Is the high yield sell-off cause for wider concern?

Thought of the day

High yield (HY) bond spreads have widened sharply, sparking concern that the sell-off foreshadows an economic slowdown that could hurt equity markets. US cash HY spreads are around 60 basis points (bps) and European HY 50bps wider since their 24 October lows.

But the correction stands out more because of current tight spreads and low bond volatility. We do not consider it a reason for equity investors to panic:

  • The October low in European HY spreads of 233 bps was the tightest point in the post-crisis period. Even after this, correction spreads are close to 100bps tighter on the year, while US spreads are about 25bps tighter.
  • Credit fundamentals remain sound. The 12-month default rate is expected to stay below 2% in both the US and Europe next year, about half the 20-year average. Recent HY weakness has been centered on specific names (particularly in telecommunications) that have delivered weak earnings.
  • Strong HY performance has been driven by solid GDP growth, low inflation, low/negative interest rates and quantitative easing in Europe/Japan. These factors remain in place and are unlikely to change in the coming months.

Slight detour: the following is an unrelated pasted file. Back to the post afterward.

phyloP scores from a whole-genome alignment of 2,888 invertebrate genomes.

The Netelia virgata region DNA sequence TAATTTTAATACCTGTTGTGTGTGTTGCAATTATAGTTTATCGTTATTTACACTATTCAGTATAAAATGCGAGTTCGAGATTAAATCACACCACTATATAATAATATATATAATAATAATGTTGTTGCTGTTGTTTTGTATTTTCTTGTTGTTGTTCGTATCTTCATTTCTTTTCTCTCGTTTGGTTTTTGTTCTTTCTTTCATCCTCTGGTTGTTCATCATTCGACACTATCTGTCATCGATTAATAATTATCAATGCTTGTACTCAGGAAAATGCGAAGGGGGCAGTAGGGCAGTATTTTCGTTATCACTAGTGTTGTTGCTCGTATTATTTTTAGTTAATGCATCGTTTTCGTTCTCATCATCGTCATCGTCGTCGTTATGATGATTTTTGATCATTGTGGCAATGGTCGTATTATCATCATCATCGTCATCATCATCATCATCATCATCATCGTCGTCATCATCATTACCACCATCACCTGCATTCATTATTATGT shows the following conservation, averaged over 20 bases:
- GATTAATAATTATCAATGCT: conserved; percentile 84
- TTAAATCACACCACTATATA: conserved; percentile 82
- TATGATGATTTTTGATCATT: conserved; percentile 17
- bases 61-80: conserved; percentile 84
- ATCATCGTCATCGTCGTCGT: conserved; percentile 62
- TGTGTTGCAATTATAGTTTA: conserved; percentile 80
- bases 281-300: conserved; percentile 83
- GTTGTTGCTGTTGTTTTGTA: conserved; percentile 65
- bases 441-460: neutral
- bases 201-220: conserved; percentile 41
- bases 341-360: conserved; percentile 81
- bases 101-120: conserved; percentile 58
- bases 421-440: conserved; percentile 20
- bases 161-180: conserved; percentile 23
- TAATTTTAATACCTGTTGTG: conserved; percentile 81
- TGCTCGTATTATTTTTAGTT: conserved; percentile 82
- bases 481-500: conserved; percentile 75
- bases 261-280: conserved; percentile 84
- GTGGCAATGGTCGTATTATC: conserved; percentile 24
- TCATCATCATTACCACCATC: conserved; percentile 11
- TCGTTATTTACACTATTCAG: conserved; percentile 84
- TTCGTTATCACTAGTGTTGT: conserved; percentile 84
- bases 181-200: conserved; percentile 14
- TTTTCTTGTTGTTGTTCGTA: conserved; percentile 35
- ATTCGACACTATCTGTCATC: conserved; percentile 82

With credit and economic fundamentals supportive we believe wider HY spreads reflect an overstretched market vulnerable to a correction rather than a precursor to a recession. For valuation reasons we remain underweight European HY, where 18% of the bond universe offers a total yield of less than 1%. Further sharp spread widening would likely affect equities, but our base case is that spreads will stabilize and widen more gradually, which should not unsettle global stocks.

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